Regional Strategic Environmental Assessment for Northern British Columbia: The Case and the Opportunity

Cumulative Effects
Lindsay Staples, Hannah Askew

Residents of northern British Columbia are inundated with proposals for industrial development in the areas of liquefied natural gas, mining, forestry, oil and gas, and hydroelectric, and they are expected to respond to these myriad proposals on a project-by-project basis. Along with our colleagues from the Northwest Institute for Bioregional Research, West Coast Environmental Law travelled to communities across the north (Prince Rupert, Terrace, Kitimat, Hazelton, Fort St. John, and Chetwynd) to talk to residents about LNG proposals and cumulative effects.  

Overwhelmingly, we heard three messages:

  1. Residents are feeling alienated from meaningful input into environmental decision-making;
  2. There is a widespread lack of faith in the provincial and federal governments to adequately manage the cumulative effects of multiple developments;
  3. Residents are tired of a reactive environmental assessment process and instead want opportunities to participate in proactive environmental planning.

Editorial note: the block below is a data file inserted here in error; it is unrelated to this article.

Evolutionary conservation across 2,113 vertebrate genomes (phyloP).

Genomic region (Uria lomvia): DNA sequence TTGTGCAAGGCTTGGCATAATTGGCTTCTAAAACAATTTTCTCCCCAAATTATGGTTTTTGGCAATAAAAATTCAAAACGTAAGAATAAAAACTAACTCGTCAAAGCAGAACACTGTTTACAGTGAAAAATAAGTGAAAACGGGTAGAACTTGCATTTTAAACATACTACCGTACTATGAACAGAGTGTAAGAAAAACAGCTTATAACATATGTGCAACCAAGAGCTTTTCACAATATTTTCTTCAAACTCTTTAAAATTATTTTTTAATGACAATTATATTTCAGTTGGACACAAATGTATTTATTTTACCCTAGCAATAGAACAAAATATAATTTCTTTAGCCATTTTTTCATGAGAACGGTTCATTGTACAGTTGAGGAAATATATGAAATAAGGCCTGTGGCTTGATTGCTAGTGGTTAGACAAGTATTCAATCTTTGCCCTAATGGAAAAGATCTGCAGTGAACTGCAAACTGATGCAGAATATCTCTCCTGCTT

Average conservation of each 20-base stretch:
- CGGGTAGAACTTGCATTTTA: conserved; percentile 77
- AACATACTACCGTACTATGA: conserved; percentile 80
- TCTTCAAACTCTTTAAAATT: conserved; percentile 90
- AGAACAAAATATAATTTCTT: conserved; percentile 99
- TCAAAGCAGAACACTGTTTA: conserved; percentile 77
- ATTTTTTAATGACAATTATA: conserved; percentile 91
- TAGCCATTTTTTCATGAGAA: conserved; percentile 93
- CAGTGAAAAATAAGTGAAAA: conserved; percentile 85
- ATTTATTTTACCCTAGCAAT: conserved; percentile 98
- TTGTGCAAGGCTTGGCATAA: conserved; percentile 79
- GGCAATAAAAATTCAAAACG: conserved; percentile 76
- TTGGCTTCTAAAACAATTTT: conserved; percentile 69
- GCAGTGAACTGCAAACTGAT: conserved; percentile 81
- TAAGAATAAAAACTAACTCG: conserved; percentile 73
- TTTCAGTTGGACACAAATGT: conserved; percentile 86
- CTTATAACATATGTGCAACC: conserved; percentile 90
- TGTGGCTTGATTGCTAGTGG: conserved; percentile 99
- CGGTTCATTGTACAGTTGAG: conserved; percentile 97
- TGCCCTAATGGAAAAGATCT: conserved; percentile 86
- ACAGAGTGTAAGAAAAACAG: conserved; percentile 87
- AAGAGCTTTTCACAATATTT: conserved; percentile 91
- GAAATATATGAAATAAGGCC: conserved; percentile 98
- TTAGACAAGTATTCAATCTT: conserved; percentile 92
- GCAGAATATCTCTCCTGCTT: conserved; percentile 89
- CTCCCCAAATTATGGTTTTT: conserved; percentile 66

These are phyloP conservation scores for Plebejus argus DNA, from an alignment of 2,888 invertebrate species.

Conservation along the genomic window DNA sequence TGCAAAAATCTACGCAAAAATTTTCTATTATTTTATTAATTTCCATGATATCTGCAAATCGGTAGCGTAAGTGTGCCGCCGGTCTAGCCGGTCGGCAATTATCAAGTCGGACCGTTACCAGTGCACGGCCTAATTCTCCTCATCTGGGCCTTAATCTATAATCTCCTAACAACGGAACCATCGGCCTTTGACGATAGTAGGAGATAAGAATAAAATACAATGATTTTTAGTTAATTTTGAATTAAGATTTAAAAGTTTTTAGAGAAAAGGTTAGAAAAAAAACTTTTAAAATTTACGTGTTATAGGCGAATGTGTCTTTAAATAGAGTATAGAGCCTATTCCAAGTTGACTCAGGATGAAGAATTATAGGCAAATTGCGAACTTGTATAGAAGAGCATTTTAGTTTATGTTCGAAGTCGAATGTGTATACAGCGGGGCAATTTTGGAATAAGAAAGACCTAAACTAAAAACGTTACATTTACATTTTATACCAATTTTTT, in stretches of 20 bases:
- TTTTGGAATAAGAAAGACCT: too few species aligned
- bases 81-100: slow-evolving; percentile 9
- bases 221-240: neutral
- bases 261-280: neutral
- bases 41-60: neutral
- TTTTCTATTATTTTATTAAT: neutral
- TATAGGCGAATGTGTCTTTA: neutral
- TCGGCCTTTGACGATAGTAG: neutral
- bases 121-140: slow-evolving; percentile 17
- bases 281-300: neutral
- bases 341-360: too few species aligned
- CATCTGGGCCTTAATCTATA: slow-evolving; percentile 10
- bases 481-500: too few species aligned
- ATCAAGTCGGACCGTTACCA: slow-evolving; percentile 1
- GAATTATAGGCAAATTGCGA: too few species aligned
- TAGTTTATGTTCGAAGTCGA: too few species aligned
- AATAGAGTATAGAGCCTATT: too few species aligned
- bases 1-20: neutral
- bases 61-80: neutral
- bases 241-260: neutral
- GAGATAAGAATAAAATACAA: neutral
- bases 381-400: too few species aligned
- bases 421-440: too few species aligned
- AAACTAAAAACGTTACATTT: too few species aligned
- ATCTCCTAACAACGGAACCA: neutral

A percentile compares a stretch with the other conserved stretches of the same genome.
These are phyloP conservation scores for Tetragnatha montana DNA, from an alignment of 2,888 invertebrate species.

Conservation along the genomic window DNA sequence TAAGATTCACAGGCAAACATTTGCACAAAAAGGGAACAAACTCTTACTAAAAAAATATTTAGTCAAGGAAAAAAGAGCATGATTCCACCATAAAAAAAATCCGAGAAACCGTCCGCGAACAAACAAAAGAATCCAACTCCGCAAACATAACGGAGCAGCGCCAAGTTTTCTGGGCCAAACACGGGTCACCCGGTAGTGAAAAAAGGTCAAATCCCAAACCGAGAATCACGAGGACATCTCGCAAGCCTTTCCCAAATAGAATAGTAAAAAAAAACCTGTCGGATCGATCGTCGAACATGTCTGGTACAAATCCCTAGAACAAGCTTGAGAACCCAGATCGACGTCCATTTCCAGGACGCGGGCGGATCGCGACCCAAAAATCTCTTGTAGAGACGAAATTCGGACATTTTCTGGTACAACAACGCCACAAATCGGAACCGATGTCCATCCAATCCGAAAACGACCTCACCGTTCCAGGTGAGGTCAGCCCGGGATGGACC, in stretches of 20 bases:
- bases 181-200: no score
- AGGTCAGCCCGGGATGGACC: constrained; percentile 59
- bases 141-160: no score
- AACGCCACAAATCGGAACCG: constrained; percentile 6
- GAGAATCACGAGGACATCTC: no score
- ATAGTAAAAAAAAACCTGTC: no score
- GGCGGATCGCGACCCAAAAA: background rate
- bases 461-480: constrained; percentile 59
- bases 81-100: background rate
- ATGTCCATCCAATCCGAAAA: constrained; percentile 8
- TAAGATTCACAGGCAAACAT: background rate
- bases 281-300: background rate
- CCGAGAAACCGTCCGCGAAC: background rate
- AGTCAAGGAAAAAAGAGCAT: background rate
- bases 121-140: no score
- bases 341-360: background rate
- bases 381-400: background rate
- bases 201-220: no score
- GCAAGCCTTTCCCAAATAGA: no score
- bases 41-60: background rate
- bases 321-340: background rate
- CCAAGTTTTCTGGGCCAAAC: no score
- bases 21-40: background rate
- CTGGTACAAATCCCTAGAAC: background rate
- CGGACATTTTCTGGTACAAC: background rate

In our report Regional Strategic Environmental Assessment for Northern British Columbia: The Case and Opportunity we propose the use of RSEA as a tool to address these issues, in the context of a government-to-government relationship with Indigenous peoples. RSEA reverses the project-by-project approach to environmental assessment by providing residents the opportunity to imagine the future they want for their land and communities based on shared values, and then measuring individual projects against this vision. In this way, RSEA takes a proactive rather than reactive approach.

Indigenous and non-Indigenous residents of northern British Columbia are deeply invested in the future of their lands and communities. They deserve meaningful participation and influence in environmental decisions that affect their futures and are entitled to rely on frameworks that adequately manage cumulative effects.

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